Private equity investments in deals in 2006 were at stratospheric levels…at about $146 BILLION, according to Merrill Lynch. Not quite the peak of 2000, when privates raised $182 billion. “Shareholder activists”, they’re now called. You may recall them as “Raiders”. In any event, the promise is to buy up, cut costs, run the investment harder and smarter and ring the cash register. They are not your landlords for long. More than likely, during the course of your ten-year lease, you’ll get to know at least a couple of different owners…so do your best to protect yourselves against tax increases from reassessments! As valuations of buildings start to get too high (if we’re not “there” already), as they did during the Dot Com, watch out below. When EOP, Beacon, Shorenstein and other major players have sold out their positions in San Francisco, who will stand in to buy? Will Boston Properties sell next?

Vacancy Rates: Are Your Options Fading?

Landlords, their listing brokers and developers dance to the tune of lower vacancy rates, so tenants should watch carefully to detect how and to what extent your field of options declines. In the City, Q4 vacancy rates declined from 10.1% to 9.2%…an 8% decline. But which size blocks of space are getting leased? Discussing vacancy and absorption rates can be confusing to some. What language makes sense to tenants? Tenants ask, “Tell me about my specific options. How many choices do I have?” Are your options fading, as a result of recent leasing activity? Review the chart, below, and let’s discuss.

Here’s an intriguing statistic for you. BET YOU’LL BE BAFFLED:

In Q2 of 2001, Bay Area Counties had a supply of 42 million square feet available for lease on the market. Today the Bay Area markets have 44 million square feet on the market. Tenants in San Francisco have a LARGER number of parcels to choose from in today’s market than in Q2 of 2001—the period just before our markets crashed. Today, of course, the trend for absorption is “up”…but the stats should give you reason to wonder—what kind of Kool-Aid is the landlord community drinking? [In Q2, 2001, there were only 202 parcels of spaces available in the 5-10,000 sf range; only 173 parcels in the 10-20,000 sf range; and only 67 parcels in the 20-40,000 sf range.]

Please note: We provide Bay Area market data and analyses for the current year only. To request commercial real estate market data for previous quarters, please contact us.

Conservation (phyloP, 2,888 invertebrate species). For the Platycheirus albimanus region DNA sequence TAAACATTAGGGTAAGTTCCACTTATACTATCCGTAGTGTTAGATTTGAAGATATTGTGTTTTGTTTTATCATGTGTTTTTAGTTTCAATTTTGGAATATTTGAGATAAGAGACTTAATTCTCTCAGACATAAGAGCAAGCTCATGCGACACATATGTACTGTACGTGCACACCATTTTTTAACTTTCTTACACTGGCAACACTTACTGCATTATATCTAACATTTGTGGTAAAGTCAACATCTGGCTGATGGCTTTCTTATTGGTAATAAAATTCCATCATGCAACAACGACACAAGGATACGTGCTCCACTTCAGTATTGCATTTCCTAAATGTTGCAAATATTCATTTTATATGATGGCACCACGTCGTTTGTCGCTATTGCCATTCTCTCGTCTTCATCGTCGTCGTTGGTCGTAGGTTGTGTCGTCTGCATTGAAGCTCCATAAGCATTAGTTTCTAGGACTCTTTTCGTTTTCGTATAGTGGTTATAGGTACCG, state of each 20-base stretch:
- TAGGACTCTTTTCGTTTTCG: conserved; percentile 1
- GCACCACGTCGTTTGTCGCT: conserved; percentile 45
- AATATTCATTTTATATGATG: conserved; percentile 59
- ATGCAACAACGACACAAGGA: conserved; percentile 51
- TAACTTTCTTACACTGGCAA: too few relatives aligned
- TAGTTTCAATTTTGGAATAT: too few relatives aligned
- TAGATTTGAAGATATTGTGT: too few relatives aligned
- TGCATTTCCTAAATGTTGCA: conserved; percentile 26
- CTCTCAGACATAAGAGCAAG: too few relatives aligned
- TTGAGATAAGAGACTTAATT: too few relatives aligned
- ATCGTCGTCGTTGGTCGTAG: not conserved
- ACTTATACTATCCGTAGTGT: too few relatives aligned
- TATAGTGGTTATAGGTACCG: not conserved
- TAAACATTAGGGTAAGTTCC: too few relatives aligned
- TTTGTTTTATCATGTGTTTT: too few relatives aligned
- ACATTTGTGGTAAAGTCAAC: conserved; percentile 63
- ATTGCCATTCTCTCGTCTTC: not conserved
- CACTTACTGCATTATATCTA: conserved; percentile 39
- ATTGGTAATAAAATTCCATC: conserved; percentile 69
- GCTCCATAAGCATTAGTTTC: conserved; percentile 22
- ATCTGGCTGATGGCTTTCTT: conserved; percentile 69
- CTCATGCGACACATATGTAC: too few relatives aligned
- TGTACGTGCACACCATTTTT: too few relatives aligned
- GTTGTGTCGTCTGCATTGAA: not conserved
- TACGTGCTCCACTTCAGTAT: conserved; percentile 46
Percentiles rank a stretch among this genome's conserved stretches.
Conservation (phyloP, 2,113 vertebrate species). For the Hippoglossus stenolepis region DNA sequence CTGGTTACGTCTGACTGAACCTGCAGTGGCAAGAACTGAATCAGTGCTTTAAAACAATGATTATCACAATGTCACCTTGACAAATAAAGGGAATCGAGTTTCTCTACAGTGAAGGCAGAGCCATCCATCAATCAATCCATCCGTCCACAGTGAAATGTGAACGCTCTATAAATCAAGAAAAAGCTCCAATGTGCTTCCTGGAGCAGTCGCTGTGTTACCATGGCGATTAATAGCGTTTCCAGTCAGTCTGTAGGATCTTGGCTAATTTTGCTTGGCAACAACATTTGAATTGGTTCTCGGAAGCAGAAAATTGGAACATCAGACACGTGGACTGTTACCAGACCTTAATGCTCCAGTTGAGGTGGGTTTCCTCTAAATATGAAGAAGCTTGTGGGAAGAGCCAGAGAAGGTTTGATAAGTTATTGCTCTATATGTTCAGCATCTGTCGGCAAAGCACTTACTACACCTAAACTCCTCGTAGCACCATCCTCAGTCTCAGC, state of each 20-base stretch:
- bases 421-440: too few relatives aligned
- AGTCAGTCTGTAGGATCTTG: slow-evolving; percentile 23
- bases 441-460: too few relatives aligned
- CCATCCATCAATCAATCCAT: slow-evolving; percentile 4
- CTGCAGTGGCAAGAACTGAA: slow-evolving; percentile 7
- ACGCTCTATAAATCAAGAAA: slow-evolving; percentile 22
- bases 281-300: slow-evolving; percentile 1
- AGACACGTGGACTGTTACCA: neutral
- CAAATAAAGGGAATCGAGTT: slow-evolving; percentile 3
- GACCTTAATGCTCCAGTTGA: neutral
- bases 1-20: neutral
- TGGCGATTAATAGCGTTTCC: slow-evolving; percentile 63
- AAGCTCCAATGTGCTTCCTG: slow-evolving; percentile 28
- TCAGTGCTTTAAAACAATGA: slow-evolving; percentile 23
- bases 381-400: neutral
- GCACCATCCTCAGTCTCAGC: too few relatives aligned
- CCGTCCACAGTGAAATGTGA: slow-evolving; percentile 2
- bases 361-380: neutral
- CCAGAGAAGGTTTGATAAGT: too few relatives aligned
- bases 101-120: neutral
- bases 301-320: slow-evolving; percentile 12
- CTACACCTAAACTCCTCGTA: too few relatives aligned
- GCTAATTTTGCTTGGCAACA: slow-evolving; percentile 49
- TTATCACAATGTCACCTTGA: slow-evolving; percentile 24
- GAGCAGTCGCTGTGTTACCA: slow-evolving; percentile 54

You can request a free space survey, containing all direct and sublease space meeting your specific requirements. We can also provide building photographs, floor plans, leasing histories and more. You’ll receive your survey within one business day. To discuss your space needs in person, call 415-434-2820 or email

Take Me Straight to the Numbers: San Francisco Bay Area Rental Rates. Supply/Demand.

Please note: We provide Bay Area market data and analyses for the current year only. To request commercial real estate market data for previous quarters, please contact us.

Who Has the Most Space in San Francisco? Surprise…

When we approach a prospective new tenant client, we tell them that we NEVER represent landlords, always avoiding this conflict of interest. So, which of our competitors—leasing firms—do the most landlord representation, and who controls the most space in San Francisco? And, most importantly, why would you feel comfortable having them represent YOU?

Below we’ve surveyed the entire 103 million square foot inventory of San Francisco, and illustrated the companies with the most control of space on the market, the Top 25. You know from our other stats that 12.3 million square feet is now on the market in San Francisco. The top 5 companies, all office leasing brokerage firms, control over 50% of the City’s vacancy! These brokerage firms are beholden to more than 300 local landlords. Since their allegiance is committed to so many landlords, how can they possibly represent YOUR interests—the tenant’s interests—objectively and aggressively? The top 5 companies on the list control more of the City’s vacancy than Shorenstein (#6); Tishman Speyer (#8); Boston Properties (#10); Equity Office Properties, the country’s largest REIT (#13); and more than Hines (#14). Surprised, are you not? In the cases of Studley and Staubach, our friendly tenant-representation competitors, they collectively represent ~300,000 square feet of space available in 17 different buildings. How can they objectively represent YOU, the tenant, if you choose to pursue any of their sublease space?!

% Market Share Square Feet # of Landlords/ Buildings

% refers to the percentage of vacant space under exclusive listing by each company. The accompanying figure is the actual square footage available for lease. We have also noted the number of landlords/buildings represented by each entity.

* denotes listing brokers. All other companies listed are landlordselopers.

1 *The CAC Group 15.7% 2,054,370 65
2 *Cushman & Wakefield of California 10.5% 1,365,979 87
3 *CB Richard Ellis 7.0% 911,773 56
4 *Colliers International 6.9% 896,979 91
5 *Jones Lang LaSalle Americas, Inc. 6.7% 878,772 29
6 Shorenstein Company, LLC 6.7% 871,417 13
7 *Grubb & Ellis 5.1% 667,330 66
8 Tishman Speyer 4.6% 598,800 4
9 *Cornish & Carey Commercial - ONCOR 3.2% 413,175 31
10 Boston Properties, Inc. 3.1% 401,493 4
11 *GVA Kidder Matthews 2.8% 365,980 29
12 *TRI Commercial / CORFAC International 2.3% 302,143 44
13 Equity Office Management, LLC 2.1% 279,732 10
14 Hines 1.7% 223,718 13
15 *Starboard TCN Worldwide Real Estate 1.4% 187,725 97
16 *Studley 1.2% 150,492 9
17 *The Staubach Company Inc. 1.1% 146,595 8
18 *Charles Dunn Company, Inc. 0.9% 115,545 23
19 *Johnson Hoke Limited 0.9% 112,770 17
20 The Presidio Trust 0.8% 107,920 45
21 Pacific Eagle Holdings Corporation 0.8% 99,858 2
22 *Strom & Associates 0.8% 97,934 10
23 *Ritchie Commercial 0.7% 96,938 41
24 *NAI BT Commercial 0.7% 96,110 25
25 *HC&M Commercial Properties, Inc. 0.7% 86,268 24
  All Others 11.7% 1,526,486
  Total   13,056,302